USB CDC device not always recognised after soft reset

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I am having an issue with a USB device that uses the ASF CDC framework running on an XMEGA 128A3U.

When the AVR is soft reset, for example by updating the firmware or the MCU resetting itself, it is not always recognised by the computer afterwards. I don't get any error messages but I can't open the COM port and the USB device itself seems to be disconnected (the PC can't see it), even though it is physically connected. Physically unplugging and re-connecting fixes the problem.

I have had issues like this in the past with USB when devices don't do a proper disconnect. I tried forcing a disconnect via udd_detach/udd_attach for 250ms and made sure the pull-ups were disabled, but it doesn't seem to help.

I am using Windows 7 x64 and XP x86. Tried a couple of different PCs. It could just be Windows handling of CDC devices.

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Quote:
It could just be Windows handling of CDC devices.

It is. Especially disconnecting the USB device while a program has still that port open is problematic. Without reinstalling the USB device you can never reopen the port until the next reboot (at least on my machine).

This behaviour of the standard usbser.sys driver is the reason manufacturers like FTDI supply their own drivers.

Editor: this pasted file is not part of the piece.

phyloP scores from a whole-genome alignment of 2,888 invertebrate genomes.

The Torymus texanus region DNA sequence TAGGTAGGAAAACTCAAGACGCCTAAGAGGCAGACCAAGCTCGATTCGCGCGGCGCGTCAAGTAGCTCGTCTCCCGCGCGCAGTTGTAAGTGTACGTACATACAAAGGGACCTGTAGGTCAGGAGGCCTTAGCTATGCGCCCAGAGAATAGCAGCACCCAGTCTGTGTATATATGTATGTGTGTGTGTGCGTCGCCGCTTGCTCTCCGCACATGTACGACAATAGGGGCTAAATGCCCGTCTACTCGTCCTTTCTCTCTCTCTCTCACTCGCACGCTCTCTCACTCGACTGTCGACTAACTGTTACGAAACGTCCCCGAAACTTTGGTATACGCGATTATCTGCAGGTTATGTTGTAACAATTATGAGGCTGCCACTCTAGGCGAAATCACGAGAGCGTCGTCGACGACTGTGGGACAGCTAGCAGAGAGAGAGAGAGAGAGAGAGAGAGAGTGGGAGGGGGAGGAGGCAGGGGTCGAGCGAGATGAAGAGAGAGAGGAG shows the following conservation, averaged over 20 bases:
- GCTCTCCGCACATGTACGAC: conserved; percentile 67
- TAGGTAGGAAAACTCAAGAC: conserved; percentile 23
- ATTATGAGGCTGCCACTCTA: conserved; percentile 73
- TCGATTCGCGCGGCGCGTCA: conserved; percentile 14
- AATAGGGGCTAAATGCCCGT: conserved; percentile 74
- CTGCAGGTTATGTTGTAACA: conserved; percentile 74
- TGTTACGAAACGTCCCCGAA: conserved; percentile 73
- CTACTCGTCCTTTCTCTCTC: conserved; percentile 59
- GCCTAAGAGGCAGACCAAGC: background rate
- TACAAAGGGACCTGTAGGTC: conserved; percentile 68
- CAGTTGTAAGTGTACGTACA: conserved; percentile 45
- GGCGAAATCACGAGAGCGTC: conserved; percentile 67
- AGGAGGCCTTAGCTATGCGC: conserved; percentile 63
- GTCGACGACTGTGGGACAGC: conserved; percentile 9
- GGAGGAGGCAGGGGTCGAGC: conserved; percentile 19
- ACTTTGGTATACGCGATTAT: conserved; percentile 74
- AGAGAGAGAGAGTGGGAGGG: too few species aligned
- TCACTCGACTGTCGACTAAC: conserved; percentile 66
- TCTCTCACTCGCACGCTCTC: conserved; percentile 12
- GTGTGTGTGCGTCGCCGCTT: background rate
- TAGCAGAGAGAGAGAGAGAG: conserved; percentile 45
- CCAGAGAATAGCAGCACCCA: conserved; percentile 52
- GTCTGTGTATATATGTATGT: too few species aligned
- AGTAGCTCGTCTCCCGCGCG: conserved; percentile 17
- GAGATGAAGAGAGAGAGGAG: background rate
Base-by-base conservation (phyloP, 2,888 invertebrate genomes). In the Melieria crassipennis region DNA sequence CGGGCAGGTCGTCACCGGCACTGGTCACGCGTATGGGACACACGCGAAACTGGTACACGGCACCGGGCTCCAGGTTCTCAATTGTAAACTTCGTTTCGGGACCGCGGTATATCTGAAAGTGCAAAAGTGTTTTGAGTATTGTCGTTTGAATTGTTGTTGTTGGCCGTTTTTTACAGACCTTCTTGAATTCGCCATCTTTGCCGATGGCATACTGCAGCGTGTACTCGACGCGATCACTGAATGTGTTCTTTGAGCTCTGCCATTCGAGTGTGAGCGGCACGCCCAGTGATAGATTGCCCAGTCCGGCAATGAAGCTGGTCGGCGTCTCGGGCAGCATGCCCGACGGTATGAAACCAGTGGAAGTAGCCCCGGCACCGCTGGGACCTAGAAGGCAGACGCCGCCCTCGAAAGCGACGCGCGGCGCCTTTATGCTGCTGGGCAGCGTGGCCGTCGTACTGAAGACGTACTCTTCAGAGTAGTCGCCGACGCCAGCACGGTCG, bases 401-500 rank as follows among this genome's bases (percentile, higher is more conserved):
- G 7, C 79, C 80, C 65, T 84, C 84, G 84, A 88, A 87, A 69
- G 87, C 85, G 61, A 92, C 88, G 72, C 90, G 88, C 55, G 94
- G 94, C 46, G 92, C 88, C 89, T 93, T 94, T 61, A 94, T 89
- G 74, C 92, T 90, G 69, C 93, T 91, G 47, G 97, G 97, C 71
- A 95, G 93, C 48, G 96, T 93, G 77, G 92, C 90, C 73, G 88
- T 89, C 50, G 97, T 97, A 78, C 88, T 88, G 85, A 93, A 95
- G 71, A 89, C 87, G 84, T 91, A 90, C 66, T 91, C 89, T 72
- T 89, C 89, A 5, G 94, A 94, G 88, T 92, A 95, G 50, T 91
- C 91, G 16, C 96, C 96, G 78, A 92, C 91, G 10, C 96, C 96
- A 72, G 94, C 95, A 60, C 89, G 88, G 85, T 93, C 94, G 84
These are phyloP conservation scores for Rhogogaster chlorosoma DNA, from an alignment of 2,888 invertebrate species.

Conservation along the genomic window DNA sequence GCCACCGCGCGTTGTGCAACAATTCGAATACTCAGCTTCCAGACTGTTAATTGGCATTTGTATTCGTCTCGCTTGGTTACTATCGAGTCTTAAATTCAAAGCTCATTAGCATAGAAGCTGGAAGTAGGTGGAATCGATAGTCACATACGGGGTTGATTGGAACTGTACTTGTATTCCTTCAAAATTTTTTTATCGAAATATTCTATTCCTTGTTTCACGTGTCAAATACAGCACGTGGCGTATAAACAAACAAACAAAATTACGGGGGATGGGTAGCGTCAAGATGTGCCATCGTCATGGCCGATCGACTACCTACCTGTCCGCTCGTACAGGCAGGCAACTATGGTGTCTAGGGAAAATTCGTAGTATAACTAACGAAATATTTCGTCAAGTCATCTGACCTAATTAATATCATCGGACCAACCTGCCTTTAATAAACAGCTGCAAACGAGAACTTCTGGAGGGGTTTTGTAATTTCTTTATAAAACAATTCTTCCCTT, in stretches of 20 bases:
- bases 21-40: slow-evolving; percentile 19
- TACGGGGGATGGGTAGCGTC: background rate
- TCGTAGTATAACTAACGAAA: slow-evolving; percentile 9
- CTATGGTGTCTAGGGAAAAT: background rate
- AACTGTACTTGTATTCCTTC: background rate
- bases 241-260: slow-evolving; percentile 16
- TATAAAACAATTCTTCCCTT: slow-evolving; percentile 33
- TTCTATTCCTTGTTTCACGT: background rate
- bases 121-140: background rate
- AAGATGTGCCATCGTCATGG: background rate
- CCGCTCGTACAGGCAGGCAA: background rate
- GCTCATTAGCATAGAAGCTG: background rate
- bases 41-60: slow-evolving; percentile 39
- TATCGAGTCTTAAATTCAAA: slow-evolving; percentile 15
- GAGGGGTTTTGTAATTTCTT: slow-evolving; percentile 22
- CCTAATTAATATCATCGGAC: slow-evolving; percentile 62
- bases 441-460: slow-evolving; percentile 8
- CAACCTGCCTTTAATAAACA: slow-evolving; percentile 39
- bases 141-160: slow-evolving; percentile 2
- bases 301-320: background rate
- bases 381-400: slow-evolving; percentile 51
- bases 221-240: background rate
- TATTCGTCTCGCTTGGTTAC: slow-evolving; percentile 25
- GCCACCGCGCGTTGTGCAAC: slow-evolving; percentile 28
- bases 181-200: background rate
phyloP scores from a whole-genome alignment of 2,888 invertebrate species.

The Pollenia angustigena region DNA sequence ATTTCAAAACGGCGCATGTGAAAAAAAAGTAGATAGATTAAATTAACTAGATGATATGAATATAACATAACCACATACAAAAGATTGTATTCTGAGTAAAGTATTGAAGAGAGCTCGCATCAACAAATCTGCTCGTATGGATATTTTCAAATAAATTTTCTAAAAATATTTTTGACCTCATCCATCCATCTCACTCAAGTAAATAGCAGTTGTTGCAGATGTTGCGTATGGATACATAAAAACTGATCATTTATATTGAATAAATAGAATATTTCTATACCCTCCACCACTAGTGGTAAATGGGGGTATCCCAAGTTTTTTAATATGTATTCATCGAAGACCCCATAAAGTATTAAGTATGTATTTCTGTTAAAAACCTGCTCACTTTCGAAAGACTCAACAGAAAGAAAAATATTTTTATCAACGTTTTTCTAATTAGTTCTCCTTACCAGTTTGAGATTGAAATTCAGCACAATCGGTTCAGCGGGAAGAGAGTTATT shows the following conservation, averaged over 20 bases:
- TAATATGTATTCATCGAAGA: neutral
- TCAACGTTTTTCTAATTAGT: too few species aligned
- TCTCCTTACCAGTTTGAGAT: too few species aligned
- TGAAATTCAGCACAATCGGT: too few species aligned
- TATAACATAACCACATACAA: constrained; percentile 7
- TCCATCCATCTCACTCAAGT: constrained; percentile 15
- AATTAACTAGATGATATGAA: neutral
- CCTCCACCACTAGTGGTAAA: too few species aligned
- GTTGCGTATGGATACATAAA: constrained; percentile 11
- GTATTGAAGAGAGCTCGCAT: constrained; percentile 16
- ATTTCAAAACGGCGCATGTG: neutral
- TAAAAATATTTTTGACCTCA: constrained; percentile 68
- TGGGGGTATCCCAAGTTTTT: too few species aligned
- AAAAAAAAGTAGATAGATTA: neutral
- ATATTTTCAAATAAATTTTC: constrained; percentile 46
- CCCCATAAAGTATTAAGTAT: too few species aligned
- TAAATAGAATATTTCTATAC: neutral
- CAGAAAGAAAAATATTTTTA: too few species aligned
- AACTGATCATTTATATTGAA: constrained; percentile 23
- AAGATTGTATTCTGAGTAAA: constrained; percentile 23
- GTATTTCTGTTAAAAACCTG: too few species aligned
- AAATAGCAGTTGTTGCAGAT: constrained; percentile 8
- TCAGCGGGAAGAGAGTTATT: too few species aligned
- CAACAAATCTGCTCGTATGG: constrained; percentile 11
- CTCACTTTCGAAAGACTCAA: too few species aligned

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The software I am using (Terminal by Br@y and my own custom written code) does close the COM port when not in use. The MCU is reset while the COM port is closed.

The result can be rather strange. If I watch Device Manager often the COM port stays there for a minute or two afterwards, but eventually disappears. During that time my software can find the device by VID/PID pair but cannot open the COM port, and Terminal just freezes.

It looks like Windows is not registering that the device has been disconnected properly, and not registering its re-connection either. Removing the USB plug makes it notice instantly.

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What I'd love is an alternative USBSER.SYS that keeps the COM port visible regardless whether the USB device is connected. Especially during development it saves a tremendous amount of open/closing Putty.

They seem to exist, but so far found nothing :(

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Did you try a Linux Host ;-)

-sb

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No, and I won't :P

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The main attraction with Terminal is that it has an auto connect/disconnect mode for development. When you focus the window it connects, when you switch to something else it disconnects.

No need to close the session all the time. Makes development much easier, except that sometimes it locks up due to the problem I originally described.